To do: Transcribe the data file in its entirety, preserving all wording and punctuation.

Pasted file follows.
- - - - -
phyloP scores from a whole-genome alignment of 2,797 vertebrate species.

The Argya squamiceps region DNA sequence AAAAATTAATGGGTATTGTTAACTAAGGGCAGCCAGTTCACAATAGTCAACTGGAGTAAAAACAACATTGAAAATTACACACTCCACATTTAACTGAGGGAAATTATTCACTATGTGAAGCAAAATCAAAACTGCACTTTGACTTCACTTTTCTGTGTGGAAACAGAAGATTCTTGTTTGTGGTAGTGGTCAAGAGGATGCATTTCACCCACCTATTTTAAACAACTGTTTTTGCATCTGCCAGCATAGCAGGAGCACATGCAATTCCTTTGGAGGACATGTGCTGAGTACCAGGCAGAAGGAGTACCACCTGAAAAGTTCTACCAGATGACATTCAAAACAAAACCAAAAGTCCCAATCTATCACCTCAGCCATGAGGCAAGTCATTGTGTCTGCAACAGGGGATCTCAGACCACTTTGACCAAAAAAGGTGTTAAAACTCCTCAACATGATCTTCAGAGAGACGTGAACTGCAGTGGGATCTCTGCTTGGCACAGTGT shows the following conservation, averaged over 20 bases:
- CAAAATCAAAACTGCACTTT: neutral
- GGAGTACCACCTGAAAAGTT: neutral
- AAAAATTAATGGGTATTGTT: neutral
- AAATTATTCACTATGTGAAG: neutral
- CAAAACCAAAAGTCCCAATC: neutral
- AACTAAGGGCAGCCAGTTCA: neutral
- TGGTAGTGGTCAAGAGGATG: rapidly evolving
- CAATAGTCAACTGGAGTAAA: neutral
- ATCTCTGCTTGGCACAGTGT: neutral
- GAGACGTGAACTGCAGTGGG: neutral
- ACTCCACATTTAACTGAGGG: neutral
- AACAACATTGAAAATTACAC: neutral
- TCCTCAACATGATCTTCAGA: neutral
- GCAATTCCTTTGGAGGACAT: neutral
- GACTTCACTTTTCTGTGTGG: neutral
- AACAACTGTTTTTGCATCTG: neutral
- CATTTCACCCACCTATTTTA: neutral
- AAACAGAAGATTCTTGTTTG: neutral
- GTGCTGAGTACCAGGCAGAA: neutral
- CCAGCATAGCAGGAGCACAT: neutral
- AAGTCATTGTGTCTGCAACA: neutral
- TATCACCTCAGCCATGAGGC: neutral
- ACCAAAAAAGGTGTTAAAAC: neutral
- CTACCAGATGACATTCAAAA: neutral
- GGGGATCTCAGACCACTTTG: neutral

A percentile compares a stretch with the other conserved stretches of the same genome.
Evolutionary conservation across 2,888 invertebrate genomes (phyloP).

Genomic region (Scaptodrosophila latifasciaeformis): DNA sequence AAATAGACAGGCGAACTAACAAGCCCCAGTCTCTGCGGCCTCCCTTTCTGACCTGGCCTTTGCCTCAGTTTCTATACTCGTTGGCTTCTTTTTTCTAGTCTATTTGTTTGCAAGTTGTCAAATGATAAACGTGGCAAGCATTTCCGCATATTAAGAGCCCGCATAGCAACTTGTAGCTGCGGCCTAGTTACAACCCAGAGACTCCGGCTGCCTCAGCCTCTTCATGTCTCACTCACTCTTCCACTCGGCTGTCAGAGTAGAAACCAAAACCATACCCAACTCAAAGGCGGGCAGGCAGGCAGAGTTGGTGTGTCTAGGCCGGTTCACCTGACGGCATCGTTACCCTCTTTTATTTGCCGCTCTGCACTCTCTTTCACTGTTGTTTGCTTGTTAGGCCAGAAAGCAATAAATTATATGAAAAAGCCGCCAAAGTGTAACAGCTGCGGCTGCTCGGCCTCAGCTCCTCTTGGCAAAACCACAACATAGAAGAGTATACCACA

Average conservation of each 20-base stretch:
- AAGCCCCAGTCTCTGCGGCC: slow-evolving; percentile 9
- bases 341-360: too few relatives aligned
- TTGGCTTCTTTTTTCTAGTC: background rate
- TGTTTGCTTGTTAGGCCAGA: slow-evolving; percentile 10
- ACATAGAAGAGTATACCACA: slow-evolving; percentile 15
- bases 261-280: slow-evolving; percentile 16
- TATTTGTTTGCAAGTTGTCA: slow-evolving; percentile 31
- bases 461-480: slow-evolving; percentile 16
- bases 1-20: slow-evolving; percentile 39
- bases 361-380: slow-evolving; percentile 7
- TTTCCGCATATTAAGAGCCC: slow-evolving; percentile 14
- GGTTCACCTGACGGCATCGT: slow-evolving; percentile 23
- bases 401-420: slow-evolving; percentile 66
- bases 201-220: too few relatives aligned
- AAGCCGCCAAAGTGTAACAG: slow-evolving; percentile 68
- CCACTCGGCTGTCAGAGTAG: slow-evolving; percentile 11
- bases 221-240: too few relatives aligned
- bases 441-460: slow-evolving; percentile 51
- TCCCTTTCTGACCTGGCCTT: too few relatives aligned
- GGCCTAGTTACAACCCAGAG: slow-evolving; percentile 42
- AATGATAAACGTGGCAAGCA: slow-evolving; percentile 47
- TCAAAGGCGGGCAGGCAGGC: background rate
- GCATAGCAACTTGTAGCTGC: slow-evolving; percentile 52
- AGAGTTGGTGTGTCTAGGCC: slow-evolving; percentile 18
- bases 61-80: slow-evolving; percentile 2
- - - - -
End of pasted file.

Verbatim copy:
phyloP scores from a whole-genome alignment of 2,797 vertebrate species.

The Argya squamiceps region DNA sequence AAAAATTAATGGGTATTGTTAACTAAGGGCAGCCAGTTCACAATAGTCAACTGGAGTAAAAACAACATTGAAAATTACACACTCCACATTTAACTGAGGGAAATTATTCACTATGTGAAGCAAAATCAAAACTGCACTTTGACTTCACTTTTCTGTGTGGAAACAGAAGATTCTTGTTTGTGGTAGTGGTCAAGAGGATGCATTTCACCCACCTATTTTAAACAACTGTTTTTGCATCTGCCAGCATAGCAGGAGCACATGCAATTCCTTTGGAGGACATGTGCTGAGTACCAGGCAGAAGGAGTACCACCTGAAAAGTTCTACCAGATGACATTCAAAACAAAACCAAAAGTCCCAATCTATCACCTCAGCCATGAGGCAAGTCATTGTGTCTGCAACAGGGGATCTCAGACCACTTTGACCAAAAAAGGTGTTAAAACTCCTCAACATGATCTTCAGAGAGACGTGAACTGCAGTGGGATCTCTGCTTGGCACAGTGT shows the following conservation, averaged over 20 bases:
- CAAAATCAAAACTGCACTTT: neutral
- GGAGTACCACCTGAAAAGTT: neutral
- AAAAATTAATGGGTATTGTT: neutral
- AAATTATTCACTATGTGAAG: neutral
- CAAAACCAAAAGTCCCAATC: neutral
- AACTAAGGGCAGCCAGTTCA: neutral
- TGGTAGTGGTCAAGAGGATG: rapidly evolving
- CAATAGTCAACTGGAGTAAA: neutral
- ATCTCTGCTTGGCACAGTGT: neutral
- GAGACGTGAACTGCAGTGGG: neutral
- ACTCCACATTTAACTGAGGG: neutral
- AACAACATTGAAAATTACAC: neutral
- TCCTCAACATGATCTTCAGA: neutral
- GCAATTCCTTTGGAGGACAT: neutral
- GACTTCACTTTTCTGTGTGG: neutral
- AACAACTGTTTTTGCATCTG: neutral
- CATTTCACCCACCTATTTTA: neutral
- AAACAGAAGATTCTTGTTTG: neutral
- GTGCTGAGTACCAGGCAGAA: neutral
- CCAGCATAGCAGGAGCACAT: neutral
- AAGTCATTGTGTCTGCAACA: neutral
- TATCACCTCAGCCATGAGGC: neutral
- ACCAAAAAAGGTGTTAAAAC: neutral
- CTACCAGATGACATTCAAAA: neutral
- GGGGATCTCAGACCACTTTG: neutral

A percentile compares a stretch with the other conserved stretches of the same genome.
Evolutionary conservation across 2,888 invertebrate genomes (phyloP).

Genomic region (Scaptodrosophila latifasciaeformis): DNA sequence AAATAGACAGGCGAACTAACAAGCCCCAGTCTCTGCGGCCTCCCTTTCTGACCTGGCCTTTGCCTCAGTTTCTATACTCGTTGGCTTCTTTTTTCTAGTCTATTTGTTTGCAAGTTGTCAAATGATAAACGTGGCAAGCATTTCCGCATATTAAGAGCCCGCATAGCAACTTGTAGCTGCGGCCTAGTTACAACCCAGAGACTCCGGCTGCCTCAGCCTCTTCATGTCTCACTCACTCTTCCACTCGGCTGTCAGAGTAGAAACCAAAACCATACCCAACTCAAAGGCGGGCAGGCAGGCAGAGTTGGTGTGTCTAGGCCGGTTCACCTGACGGCATCGTTACCCTCTTTTATTTGCCGCTCTGCACTCTCTTTCACTGTTGTTTGCTTGTTAGGCCAGAAAGCAATAAATTATATGAAAAAGCCGCCAAAGTGTAACAGCTGCGGCTGCTCGGCCTCAGCTCCTCTTGGCAAAACCACAACATAGAAGAGTATACCACA

Average conservation of each 20-base stretch:
- AAGCCCCAGTCTCTGCGGCC: slow-evolving; percentile 9
- bases 341-360: too few relatives aligned
- TTGGCTTCTTTTTTCTAGTC: background rate
- TGTTTGCTTGTTAGGCCAGA: slow-evolving; percentile 10
- ACATAGAAGAGTATACCACA: slow-evolving; percentile 15
- bases 261-280: slow-evolving; percentile 16
- TATTTGTTTGCAAGTTGTCA: slow-evolving; percentile 31
- bases 461-480: slow-evolving; percentile 16
- bases 1-20: slow-evolving; percentile 39
- bases 361-380: slow-evolving; percentile 7
- TTTCCGCATATTAAGAGCCC: slow-evolving; percentile 14
- GGTTCACCTGACGGCATCGT: slow-evolving; percentile 23
- bases 401-420: slow-evolving; percentile 66
- bases 201-220: too few relatives aligned
- AAGCCGCCAAAGTGTAACAG: slow-evolving; percentile 68
- CCACTCGGCTGTCAGAGTAG: slow-evolving; percentile 11
- bases 221-240: too few relatives aligned
- bases 441-460: slow-evolving; percentile 51
- TCCCTTTCTGACCTGGCCTT: too few relatives aligned
- GGCCTAGTTACAACCCAGAG: slow-evolving; percentile 42
- AATGATAAACGTGGCAAGCA: slow-evolving; percentile 47
- TCAAAGGCGGGCAGGCAGGC: background rate
- GCATAGCAACTTGTAGCTGC: slow-evolving; percentile 52
- AGAGTTGGTGTGTCTAGGCC: slow-evolving; percentile 18
- bases 61-80: slow-evolving; percentile 2